Since y’all seemed to like the talked-through bacon and brussels sprouts recipe, here’s one more: creamed pearl onions, a Thanksgiving and Christmas classic from holidays at home that has won new converts up here, where it’s going to a friend’s house this afternoon. (Sorghum sweet potatoes and a hummingbird cake, the Southern- and fruit-infused cousin of carrot cake with cream cheese frosting, are going with it. For the hummingbird cake, I use the recipe from My Mother’s Southern Kitchen by James and Martha Pearl Villas, which is so easy there is absolutely no reason, as some “hummingbird cake” recipes on the Internet suggest, to start with yellow cake mix. Let’s just not even talk about that.)
Start with five or six jars of these small whole “holland-style” onions – in practice, this usually means taking all the jars the supermarket’s got on the shelf, or, in the South, beginning to hoard them a few months in advance.
Empty the jars into a colander set over a bowl to catch all the juice. Then empty all the drained onions into a casserole dish that’s large enough to hold them in a layer about an inch and a half thick, leaving a comfortable margin of space, because there’s going to be sauce in there. For me, this is my blue casserole dish about 9.5 inches square all the way around, maybe a little bigger.
Put the juice from the bowl into a medium saucepan and boil it. What you’re after is reducing the juice so you have less liquid but still an onion-y base for the sauce you will make to pour over the onions. You want to end up with about a cup to a cup and a half of liquid. If you really want to, you can melt some butter in the onion juice, too. (See one wild and precious life in previous post.)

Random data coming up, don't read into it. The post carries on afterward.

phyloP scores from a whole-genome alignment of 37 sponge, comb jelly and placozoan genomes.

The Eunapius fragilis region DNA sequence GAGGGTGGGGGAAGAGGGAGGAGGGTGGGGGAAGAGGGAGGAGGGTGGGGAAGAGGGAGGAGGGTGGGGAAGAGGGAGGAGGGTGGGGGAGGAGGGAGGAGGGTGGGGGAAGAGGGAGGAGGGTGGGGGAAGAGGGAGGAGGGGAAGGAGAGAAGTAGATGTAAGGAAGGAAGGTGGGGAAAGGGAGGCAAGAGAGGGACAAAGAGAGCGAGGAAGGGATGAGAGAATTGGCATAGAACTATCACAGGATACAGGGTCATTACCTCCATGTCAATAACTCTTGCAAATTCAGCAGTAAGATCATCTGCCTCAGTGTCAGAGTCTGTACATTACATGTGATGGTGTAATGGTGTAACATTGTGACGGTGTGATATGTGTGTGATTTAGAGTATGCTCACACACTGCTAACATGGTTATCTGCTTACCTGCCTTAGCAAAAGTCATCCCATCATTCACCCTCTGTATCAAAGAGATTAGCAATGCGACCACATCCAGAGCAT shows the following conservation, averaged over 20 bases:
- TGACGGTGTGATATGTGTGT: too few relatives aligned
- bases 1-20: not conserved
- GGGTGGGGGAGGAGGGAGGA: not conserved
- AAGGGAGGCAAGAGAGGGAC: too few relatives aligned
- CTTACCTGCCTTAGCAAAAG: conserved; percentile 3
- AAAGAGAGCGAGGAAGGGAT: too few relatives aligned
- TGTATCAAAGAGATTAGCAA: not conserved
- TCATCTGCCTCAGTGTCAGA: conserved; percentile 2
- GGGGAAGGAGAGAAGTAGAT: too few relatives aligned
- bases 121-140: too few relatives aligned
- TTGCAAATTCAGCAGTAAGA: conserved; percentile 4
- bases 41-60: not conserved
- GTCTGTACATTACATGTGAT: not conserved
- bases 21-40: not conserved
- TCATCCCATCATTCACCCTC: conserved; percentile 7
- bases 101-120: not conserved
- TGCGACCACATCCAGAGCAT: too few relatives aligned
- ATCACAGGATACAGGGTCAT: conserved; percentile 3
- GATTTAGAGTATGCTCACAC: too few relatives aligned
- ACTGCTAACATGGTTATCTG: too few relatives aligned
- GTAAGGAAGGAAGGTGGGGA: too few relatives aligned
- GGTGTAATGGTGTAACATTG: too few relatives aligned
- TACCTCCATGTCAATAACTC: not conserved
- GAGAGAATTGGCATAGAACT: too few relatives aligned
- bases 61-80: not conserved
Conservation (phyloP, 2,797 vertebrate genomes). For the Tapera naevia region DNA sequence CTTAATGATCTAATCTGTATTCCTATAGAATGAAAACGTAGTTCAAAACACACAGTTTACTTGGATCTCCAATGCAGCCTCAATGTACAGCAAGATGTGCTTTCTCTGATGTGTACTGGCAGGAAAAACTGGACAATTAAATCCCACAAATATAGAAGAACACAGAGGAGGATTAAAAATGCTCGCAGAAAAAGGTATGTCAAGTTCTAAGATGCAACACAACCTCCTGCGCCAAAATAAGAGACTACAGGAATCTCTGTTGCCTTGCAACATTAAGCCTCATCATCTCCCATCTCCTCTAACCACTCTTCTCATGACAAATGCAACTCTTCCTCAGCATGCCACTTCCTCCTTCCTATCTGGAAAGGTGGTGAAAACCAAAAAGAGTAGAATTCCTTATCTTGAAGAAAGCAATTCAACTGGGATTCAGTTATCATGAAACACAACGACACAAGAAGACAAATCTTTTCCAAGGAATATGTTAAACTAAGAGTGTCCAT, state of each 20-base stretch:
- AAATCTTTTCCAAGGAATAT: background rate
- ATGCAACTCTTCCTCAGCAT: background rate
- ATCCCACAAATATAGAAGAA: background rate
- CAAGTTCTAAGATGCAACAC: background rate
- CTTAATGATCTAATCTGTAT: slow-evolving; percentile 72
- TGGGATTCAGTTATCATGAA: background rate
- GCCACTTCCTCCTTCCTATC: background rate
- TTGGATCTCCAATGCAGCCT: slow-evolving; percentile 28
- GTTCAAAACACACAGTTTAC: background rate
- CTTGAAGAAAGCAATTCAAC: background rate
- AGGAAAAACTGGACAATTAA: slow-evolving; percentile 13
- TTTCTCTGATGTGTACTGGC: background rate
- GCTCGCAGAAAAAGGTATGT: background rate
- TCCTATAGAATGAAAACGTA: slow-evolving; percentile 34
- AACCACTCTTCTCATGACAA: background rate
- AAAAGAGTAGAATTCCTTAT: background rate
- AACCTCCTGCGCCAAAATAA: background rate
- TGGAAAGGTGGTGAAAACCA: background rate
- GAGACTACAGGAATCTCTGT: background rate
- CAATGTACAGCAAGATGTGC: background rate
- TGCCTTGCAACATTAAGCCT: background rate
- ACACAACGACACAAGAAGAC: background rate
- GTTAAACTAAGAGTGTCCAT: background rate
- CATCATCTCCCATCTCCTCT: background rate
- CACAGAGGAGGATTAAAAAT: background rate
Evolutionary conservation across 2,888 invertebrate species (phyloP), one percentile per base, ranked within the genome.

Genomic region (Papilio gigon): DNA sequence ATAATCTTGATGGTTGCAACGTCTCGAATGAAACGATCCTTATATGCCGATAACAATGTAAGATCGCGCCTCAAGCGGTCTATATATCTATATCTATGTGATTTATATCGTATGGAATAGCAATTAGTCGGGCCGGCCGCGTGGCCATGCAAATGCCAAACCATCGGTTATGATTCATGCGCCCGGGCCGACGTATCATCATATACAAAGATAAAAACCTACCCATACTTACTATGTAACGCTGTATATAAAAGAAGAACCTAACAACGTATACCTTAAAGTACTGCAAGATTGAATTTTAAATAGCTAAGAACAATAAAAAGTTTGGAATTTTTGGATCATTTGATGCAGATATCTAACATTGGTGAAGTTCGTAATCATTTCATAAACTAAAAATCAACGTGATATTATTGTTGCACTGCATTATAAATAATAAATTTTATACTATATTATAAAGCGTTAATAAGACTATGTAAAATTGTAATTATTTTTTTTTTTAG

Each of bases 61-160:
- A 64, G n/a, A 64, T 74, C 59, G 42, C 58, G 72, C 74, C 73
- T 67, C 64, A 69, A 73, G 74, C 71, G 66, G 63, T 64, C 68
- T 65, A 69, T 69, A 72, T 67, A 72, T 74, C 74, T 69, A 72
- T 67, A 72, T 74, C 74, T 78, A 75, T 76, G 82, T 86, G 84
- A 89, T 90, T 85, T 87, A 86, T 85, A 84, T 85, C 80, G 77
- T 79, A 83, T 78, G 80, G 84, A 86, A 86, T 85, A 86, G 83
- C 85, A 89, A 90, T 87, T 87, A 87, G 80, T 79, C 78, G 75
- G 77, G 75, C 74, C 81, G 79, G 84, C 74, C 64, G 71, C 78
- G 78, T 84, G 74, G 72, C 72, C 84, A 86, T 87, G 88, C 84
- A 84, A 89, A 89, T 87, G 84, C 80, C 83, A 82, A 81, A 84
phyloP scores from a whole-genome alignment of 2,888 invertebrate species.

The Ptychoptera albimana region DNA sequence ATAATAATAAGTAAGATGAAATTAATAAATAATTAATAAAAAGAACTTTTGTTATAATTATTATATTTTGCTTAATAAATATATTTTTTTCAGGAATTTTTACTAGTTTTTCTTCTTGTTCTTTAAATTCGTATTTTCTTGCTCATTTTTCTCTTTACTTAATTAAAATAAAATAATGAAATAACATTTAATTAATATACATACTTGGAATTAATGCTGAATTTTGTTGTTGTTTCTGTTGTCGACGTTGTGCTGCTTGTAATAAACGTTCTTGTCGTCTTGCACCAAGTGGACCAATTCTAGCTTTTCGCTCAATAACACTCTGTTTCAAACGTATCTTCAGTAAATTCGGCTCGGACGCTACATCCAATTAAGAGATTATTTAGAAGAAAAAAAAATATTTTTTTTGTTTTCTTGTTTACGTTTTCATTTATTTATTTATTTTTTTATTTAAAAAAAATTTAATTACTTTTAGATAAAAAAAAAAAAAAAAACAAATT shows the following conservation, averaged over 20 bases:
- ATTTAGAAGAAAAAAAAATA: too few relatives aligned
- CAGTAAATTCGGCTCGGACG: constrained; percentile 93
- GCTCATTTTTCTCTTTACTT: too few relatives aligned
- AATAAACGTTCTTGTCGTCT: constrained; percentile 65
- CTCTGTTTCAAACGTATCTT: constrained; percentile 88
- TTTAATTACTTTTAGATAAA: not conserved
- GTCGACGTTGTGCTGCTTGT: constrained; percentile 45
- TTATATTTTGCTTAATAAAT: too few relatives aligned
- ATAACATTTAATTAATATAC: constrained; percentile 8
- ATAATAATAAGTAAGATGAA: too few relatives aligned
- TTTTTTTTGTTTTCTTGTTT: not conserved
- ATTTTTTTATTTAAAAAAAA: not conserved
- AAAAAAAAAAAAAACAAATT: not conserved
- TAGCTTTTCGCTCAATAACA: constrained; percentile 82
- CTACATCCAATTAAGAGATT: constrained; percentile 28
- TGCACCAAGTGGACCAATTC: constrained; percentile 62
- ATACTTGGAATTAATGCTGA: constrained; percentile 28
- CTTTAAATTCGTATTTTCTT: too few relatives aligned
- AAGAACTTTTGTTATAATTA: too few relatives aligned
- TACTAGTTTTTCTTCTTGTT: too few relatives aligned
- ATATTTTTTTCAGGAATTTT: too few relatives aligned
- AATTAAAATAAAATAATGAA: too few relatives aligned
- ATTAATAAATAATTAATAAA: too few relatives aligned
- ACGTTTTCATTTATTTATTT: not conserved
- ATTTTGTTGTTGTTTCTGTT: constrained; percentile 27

Just let that onion water boil away and reduce itself down for a little while until you get about a cup to a cup and a half of liquid. Then take it off the heat and — whisking all the time so it doesn’t clump — shake a tablespoon or two of flour into that hot juice. Put a little milk or cream in there too. Stir it all together really well and pour it over the onions. You want their little heads and shoulders peeking up like frogs at the edge of a pond but mostly immersed.
Bake the onions at 350 for about ten minutes, or until they get hot and bubbly. Then pull them out, scatter the Ritz crackers over the top, and bake for a few more minutes until everything gets nice and brown, not too crispy or burned.
Set it on the table or buffet on top of a nice trivet, because it’s really hot. Stick a spoon invitingly through the Ritz-cracker crust. And stand back. These creamed onions have been known to provoke strong feelings – including knife-and-fork fencing matches over the last spoonful left in the pan.
Happy Thanksgiving, y’all!